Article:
is only 27 years old. But she has a list of "somedays"
to check off her list. "Someday, I hope to be
married and have kids," said Shekinah Monee, a
model and publicist in New York City. "And, someday
I want to retire and be able to play."
reach the first goal, she dates men "with the
intention of finding someone for a long-term
relationship." To achieve her retirement goal, she
contributes monthly to a SEP 401(k) and a Roth
individual retirement account.
financial planners say, not every young adult has such
foresight. "In fact, according to Hollywood, itís
cool to be irresponsible and in debt," said Judy
McNary, a Broomfield, Colo.-based certified financial
planner and author of "Coin: The Irreverent Yet
Practical Guide to Money Management for Recent College
the recession and the high college costs that drowned so
many with debt, 20-somethings can retire comfortably if
they plan ahead, planners say. Experts suggest taking
these steps, for 20-somethings and the parents they may
be living with:
WITH MOM AND DAD: Monee said she is fortunate that she
lives rent-free with her mother and stepfather. "I
couldnít find a place near my work for less than
$1,200 a month," she said. For young people like
Monee, the easiest way to save money is to delay leaving
your kid keep living at home," said Beth Kobliner,
author of "Get a Financial Life: Personal Finance
in Your Twenties and Thirties."
that doesnít mean a free ride."
that jobs are hard to find, she added, but do not
tolerate the grown child "sitting on the couch
watching Netflix reruns of ĎScandalí while waiting
for the ideal position to come along." Your young
adult should at least pay his or her credit card,
cellphone and car insurance bills, she said, and help
about financial priorities with your kid," Kobliner
said. "If she has lots of credit card debt, talk
about the fact that living Ö rent-free offers an
opportunity to pay it off."
THE DEBT: Itís tough to make retirement contributions
when loan payments eat your expendable income,
especially when they include a complicated tangle of
auto, college and credit card debt.
add up your debts," said Jana Castanon, outreach
manager with Apprisen, a national credit counseling
agency. "This might give you an ĎOh, my goshí
moment. Then, make a plan."
help, call one of the National Foundation for Credit
Counseling member agencies such as Apprisen. They offer
free, 90-minute counseling sessions online, in person or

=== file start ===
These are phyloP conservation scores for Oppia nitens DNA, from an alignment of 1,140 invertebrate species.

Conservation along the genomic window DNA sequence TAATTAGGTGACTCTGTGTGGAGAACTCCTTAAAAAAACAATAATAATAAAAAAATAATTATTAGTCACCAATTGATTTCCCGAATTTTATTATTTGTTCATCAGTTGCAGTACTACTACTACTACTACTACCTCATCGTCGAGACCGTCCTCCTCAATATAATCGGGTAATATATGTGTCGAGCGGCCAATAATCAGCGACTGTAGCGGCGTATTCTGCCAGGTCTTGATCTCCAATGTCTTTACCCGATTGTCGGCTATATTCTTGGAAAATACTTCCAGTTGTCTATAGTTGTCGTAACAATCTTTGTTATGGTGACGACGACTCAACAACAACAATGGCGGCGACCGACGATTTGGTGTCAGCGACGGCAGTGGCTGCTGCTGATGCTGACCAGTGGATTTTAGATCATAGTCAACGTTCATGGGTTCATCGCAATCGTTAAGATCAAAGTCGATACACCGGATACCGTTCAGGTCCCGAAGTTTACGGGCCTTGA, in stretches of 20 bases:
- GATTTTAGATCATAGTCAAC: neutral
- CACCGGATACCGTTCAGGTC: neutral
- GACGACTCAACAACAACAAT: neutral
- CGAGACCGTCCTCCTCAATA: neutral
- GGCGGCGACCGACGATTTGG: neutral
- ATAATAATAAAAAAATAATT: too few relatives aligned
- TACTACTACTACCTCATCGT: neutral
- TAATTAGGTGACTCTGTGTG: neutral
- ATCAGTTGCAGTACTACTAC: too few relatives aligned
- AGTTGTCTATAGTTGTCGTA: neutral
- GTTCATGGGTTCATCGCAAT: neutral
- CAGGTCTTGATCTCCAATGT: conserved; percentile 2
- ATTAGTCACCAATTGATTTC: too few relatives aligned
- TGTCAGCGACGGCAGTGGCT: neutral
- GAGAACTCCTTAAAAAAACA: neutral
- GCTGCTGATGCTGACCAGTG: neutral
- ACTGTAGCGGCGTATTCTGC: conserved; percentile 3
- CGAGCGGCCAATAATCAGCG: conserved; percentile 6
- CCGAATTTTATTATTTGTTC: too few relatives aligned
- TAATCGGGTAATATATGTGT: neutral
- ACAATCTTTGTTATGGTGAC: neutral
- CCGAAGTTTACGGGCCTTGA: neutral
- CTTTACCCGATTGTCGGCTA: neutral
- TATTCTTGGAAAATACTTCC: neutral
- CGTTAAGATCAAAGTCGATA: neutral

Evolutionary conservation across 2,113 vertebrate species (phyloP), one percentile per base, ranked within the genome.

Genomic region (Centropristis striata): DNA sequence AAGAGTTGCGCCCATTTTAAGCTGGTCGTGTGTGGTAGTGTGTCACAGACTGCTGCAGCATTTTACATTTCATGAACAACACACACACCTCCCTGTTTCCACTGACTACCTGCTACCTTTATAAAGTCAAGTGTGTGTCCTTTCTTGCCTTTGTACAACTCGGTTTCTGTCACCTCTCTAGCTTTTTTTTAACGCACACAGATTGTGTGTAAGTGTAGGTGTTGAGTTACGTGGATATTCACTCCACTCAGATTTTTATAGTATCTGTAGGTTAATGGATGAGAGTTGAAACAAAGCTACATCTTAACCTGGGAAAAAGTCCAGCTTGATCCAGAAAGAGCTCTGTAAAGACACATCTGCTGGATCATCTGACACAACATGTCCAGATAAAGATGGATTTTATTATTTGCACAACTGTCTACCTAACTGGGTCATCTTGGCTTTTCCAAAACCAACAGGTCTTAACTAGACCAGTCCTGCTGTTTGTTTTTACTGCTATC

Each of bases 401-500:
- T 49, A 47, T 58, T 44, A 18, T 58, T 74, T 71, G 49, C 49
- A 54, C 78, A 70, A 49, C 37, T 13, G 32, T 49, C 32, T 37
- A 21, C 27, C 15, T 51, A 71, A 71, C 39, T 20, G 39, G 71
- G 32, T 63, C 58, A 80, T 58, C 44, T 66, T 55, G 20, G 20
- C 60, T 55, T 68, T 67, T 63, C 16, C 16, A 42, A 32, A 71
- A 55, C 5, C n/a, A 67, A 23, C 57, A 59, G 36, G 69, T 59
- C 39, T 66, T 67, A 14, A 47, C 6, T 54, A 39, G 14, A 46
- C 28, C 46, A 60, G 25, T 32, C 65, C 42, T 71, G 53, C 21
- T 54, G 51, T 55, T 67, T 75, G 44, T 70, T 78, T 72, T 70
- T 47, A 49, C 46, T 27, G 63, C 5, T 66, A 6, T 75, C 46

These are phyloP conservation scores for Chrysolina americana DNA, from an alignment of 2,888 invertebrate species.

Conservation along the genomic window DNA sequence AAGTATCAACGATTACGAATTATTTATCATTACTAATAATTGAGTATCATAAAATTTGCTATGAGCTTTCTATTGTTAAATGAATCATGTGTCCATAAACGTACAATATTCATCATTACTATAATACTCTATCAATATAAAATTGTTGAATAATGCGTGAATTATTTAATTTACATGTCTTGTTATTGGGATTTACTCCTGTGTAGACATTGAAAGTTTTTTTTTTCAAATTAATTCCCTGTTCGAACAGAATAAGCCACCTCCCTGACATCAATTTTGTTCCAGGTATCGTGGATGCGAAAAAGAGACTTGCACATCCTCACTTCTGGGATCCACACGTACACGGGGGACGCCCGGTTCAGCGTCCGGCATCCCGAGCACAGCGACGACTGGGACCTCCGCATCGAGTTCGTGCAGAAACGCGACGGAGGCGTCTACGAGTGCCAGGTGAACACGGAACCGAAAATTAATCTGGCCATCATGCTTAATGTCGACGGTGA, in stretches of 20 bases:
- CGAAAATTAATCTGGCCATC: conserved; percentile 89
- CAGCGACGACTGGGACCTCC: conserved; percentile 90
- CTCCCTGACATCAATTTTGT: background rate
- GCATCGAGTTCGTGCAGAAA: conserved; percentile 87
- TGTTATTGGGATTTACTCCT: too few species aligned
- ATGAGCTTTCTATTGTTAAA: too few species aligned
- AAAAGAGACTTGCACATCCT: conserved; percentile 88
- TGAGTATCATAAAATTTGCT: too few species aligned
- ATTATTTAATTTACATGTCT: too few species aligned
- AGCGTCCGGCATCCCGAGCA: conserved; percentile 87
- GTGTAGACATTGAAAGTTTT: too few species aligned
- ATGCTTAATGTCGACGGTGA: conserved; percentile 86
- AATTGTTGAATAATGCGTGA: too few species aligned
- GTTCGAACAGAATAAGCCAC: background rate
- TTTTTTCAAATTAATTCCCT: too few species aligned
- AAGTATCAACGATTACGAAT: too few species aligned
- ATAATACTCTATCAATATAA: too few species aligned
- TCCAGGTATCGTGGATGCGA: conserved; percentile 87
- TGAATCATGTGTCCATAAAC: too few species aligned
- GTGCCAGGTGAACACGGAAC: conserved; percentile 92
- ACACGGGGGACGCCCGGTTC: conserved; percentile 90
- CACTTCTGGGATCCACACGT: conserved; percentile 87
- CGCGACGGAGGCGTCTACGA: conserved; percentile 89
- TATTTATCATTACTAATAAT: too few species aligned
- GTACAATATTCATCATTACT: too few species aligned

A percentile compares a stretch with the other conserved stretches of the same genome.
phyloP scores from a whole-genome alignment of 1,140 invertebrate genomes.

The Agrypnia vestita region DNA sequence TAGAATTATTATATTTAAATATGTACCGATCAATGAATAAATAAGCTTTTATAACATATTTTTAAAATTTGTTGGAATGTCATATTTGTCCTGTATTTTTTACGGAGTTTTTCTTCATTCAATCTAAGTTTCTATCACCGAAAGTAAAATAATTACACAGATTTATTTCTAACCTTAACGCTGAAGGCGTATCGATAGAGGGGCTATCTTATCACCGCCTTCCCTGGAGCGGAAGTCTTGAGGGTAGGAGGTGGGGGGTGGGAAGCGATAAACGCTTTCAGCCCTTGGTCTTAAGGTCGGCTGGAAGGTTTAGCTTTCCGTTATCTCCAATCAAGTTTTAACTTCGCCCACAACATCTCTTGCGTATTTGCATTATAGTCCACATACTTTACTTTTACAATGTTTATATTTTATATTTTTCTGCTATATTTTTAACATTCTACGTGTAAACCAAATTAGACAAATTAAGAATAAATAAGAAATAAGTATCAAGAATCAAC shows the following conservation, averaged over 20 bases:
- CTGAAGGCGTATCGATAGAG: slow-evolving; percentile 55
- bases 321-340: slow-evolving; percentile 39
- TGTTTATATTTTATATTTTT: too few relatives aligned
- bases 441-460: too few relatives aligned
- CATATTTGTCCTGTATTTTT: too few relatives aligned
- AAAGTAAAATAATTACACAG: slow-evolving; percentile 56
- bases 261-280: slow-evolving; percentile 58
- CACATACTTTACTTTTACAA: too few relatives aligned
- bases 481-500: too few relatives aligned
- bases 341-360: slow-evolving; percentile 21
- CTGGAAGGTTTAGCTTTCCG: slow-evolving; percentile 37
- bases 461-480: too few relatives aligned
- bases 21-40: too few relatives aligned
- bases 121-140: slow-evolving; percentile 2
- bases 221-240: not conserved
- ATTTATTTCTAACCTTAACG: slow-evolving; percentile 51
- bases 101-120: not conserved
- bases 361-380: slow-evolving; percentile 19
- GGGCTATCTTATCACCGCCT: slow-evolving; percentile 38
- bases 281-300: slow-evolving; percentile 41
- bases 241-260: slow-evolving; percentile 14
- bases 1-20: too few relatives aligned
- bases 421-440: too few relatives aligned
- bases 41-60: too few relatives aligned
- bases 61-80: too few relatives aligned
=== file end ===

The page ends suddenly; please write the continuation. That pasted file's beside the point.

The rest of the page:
you have federal student loans, you may qualify for
programs that allow you to make payments based on your
income, not your loan balance. (See .)
You can even have your loan forgiven if you follow the
itís a private loan through a bank, though, youíre
at the mercy of the bankís terms," Castanon said.
to parents with children in college: "Do not be
tempted to co-sign a college loan," Castanon said.
"If the student is late on his payments, it may
affect your credit score."
A BUDGET: Sounds simple? Not to many 20-somethings,
not only their fault," she said.
parents are partially to blame. Growing up, we had three
pairs of shoes ó sneakers, school and church. Now,
kids have shoes for every outfit."
expenses on paper helps a person understand the
difference between "wants" and
"needs," McNary said. "If you can use
public transportation, for example, a car is a Ďwant.í
You donít have to spend money on a car and car
insurance," she said.
instead of a frivolous birthday gift, give your
20-something a session with a "fee only"
financial planner, who does not sell products on
commission. The planner will help your young adult make
a financial road map.
your employer deducts your retirement contribution from
your paycheck, you will not be tempted to spend it, the
advisers said. If you are self-employed, arrange for
automatic payments from your checking account.
your employer offers a 401(k) match, consider it icing
on the cake. A 50 percent match, for example, elevates
your $5,500 contribution to $8,250.
ON BUDGET: McNary encourages her young clients,
"Make a sport of spending less. You can still have
fun with your friends." Brown-bag your lunches.
Shop thrift stores. Get a roommate. Trade your sporty
car for one that costs less to insure. Live rent-free as
a property manager. Decline the invitation to be a
bridesmaid at the pricey destination wedding.
down your retirement goal and put it in your
wallet," Castanon said. "The next time you go
to buy something you donít really need, it will be
trick: "I tell myself Iím splurging when I buy
something I need anyway, like some new black shoes for
THE MIRACLE OF COMPOUNDING: The sooner saving for
retirement starts, the more time money has to snowball.
The money tucked away and the interest it earns both
earn interest. Tape a compounding chart, like the one in
"Coin," to your wall. It shows that if you put
$5,500 a year in an IRA that makes 5 percent, starting
at age 22, you have $1,003,325 at age 60. If you wait
until 40 to start, you will only have $222,978.
all about forming the savings habit early," McNary
said. "Then, when youíre in your 30s and want a
bigger house, youíre not tempted to quit making those
retirement payments. By then itís a habit you wonít
helped accelerate the growth of her kidsí retirement
funds by matching their contributions by 50 percent
until they were on their own. "That helped them see
how quickly the money adds up," she said.
looks forward to the day when "it is cool again to
be financially OK," McNary said. "I do have
the meantime, young adults like Monee surround
themselves with others who "get it," Monee
I date a guy, he has to be financially savvy. If he has
to have all the latest clothes and gadgets, heís not